Nightspade turns your smartphone into a PC game controller

Night Spade

Nightspade wants to turn your mobile phone and tablet into a game controller, and your computer into a gaming system. At Rock Star Dev 2013, the company pitched Fun Points, a prototype gaming platform that runs on PCs and laptops but is controlled exclusively using mobile devices that connect to the PC via wi-fi. In short, it’s kind of like a game console that uses only hardware you already own.

Basically, you install a Fun Points game on your PC (when this eventually launches). You would also install a Fun Points app on your mobile phone that turns it into a game controller, with two virtual joysticks/buttons appearing on the screen that allow you to control what’s happening just like you would with a regular controller. I tested a beta version of Fun Points using a mobile phone to control Duck Hunt, which seems to be a kind of remake of the original NES game. It was fun, and I was left with the impression that more was possible than was displayed in that demo.

The downside is that, much like real game consoles, you can only play Fun Points games on the Fun Points platform, so you can’t turn your phone into a controller for any PC game that you happen to own. In fact, developers that are interested in getting their games onto the platform will have to talk to Nightspade and request that it be ported onto the platform; companies won’t be allowed to publish their own games to Fun Points independently.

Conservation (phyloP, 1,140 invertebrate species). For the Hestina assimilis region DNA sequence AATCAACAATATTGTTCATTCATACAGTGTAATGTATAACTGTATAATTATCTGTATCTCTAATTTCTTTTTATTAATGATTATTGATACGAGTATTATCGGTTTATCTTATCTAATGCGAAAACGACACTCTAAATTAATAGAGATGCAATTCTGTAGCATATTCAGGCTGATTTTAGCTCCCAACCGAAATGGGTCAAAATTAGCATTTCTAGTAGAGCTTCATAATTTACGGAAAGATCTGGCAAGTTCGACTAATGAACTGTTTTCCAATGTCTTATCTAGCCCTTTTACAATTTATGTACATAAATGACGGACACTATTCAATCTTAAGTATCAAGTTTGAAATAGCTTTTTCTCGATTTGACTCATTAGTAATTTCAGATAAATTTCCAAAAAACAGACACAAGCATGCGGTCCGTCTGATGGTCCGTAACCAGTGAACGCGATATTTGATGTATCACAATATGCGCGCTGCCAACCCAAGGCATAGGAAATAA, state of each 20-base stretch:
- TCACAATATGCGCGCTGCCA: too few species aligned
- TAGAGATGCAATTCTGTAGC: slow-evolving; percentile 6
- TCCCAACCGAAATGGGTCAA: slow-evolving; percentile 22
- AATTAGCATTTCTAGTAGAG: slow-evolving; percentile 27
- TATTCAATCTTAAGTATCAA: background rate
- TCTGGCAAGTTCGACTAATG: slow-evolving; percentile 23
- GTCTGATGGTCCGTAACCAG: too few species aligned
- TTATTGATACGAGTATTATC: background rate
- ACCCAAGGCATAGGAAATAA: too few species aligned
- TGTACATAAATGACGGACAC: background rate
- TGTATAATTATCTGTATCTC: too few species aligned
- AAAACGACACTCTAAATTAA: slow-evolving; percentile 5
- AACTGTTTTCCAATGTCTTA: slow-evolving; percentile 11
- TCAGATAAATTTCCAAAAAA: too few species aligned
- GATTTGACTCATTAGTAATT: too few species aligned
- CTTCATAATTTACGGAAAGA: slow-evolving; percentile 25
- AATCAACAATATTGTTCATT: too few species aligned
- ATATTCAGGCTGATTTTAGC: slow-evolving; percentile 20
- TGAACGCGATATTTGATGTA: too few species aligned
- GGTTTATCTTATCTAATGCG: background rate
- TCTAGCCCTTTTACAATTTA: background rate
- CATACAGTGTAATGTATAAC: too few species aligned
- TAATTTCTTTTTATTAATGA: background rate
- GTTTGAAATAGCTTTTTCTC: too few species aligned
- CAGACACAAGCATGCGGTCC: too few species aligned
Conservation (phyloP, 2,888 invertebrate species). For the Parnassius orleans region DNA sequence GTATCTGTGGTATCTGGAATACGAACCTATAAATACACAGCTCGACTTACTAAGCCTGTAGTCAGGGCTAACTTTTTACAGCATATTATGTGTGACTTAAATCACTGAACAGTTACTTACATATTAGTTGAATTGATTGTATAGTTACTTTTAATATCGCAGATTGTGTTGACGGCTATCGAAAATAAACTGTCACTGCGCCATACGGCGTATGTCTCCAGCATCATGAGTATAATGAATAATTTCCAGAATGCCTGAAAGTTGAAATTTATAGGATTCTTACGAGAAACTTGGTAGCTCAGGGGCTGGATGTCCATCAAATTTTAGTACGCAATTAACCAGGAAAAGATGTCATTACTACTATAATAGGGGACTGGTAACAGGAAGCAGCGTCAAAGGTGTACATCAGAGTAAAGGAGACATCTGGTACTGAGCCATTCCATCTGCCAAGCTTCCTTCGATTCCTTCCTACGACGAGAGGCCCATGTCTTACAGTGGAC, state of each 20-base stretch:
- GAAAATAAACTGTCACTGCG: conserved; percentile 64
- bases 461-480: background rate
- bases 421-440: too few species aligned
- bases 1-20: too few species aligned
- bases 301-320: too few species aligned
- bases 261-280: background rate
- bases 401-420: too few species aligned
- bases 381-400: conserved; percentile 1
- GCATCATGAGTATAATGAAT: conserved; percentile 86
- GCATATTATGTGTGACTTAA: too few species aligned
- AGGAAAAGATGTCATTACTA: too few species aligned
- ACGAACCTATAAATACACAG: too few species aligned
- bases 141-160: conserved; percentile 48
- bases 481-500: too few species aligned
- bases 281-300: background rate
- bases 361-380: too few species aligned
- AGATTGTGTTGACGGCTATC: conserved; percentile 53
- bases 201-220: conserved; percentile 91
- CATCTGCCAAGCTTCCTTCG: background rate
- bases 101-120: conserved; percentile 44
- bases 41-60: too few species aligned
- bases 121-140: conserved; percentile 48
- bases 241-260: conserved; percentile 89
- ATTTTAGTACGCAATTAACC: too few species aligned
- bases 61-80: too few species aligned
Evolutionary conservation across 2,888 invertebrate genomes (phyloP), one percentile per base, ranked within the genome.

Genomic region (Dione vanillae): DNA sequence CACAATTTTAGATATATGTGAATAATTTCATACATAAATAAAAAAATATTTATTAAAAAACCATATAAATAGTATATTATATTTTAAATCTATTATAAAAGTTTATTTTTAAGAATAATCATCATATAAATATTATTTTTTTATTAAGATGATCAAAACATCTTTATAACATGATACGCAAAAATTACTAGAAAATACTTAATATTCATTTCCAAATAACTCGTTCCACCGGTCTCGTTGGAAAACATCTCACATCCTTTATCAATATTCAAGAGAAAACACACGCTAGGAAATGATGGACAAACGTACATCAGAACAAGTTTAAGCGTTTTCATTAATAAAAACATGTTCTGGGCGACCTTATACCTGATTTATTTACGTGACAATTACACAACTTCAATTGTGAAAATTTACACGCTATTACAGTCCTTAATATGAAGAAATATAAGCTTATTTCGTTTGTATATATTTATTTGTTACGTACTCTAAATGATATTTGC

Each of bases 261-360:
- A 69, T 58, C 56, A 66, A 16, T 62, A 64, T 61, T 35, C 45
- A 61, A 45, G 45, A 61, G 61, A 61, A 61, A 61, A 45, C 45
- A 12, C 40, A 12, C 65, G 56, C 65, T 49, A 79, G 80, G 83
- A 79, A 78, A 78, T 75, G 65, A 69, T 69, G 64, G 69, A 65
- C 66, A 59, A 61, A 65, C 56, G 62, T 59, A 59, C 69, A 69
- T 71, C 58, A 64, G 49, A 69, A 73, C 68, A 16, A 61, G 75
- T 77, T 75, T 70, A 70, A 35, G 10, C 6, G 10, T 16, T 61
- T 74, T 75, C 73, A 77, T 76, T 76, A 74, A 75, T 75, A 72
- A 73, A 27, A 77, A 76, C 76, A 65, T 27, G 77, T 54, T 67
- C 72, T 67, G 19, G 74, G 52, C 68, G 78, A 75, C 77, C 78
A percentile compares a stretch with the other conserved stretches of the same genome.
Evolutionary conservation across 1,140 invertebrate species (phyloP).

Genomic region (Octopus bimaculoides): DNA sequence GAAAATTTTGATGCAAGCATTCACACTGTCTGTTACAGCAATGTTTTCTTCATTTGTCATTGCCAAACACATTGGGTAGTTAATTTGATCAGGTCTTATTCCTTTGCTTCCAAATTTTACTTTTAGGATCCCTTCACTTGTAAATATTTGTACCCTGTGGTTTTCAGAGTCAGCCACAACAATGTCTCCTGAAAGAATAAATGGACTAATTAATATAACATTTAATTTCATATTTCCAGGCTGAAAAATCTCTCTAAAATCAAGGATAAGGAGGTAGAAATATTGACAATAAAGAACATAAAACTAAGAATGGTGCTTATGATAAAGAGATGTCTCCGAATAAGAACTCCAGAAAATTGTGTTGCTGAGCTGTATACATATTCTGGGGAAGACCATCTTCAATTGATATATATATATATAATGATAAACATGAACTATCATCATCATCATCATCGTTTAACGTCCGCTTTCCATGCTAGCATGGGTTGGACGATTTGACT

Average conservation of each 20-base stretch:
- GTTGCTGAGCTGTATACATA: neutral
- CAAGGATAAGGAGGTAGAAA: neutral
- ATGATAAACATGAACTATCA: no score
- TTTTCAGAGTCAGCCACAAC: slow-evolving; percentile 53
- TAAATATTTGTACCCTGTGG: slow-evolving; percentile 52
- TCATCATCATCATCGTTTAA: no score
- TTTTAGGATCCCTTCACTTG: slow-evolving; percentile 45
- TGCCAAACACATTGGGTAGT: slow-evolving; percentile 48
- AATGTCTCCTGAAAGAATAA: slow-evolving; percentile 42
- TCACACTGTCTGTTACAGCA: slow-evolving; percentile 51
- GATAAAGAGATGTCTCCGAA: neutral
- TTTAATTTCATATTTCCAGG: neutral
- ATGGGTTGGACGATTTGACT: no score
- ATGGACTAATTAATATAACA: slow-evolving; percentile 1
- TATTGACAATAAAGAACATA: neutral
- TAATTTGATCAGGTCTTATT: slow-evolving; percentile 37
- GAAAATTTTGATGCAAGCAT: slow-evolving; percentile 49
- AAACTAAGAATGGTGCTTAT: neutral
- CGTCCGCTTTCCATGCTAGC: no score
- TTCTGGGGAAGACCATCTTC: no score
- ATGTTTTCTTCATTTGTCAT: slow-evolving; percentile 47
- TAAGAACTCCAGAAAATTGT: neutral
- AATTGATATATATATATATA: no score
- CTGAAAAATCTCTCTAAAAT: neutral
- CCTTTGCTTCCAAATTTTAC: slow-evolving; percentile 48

The idea behind all of this, the Jakarta-based Nightspade studio tells us, is that people mostly play solo games on their mobiles, playing alone and looking at separate screens. Fun Points is meant to be a way to let people play together in multiplayer games on one screen. I had fun testing out Fun Points, but we’ll have to wait and see whether this gets good enough games to gain any traction.

Nightspade is also looking to brands who might want to use this system in some kind of promotional way.

Here’s a quick demo video of the system in action:

This article by  originally appeared on Tech in Asia, a Burn Media publishing partner.

Tech In Asia


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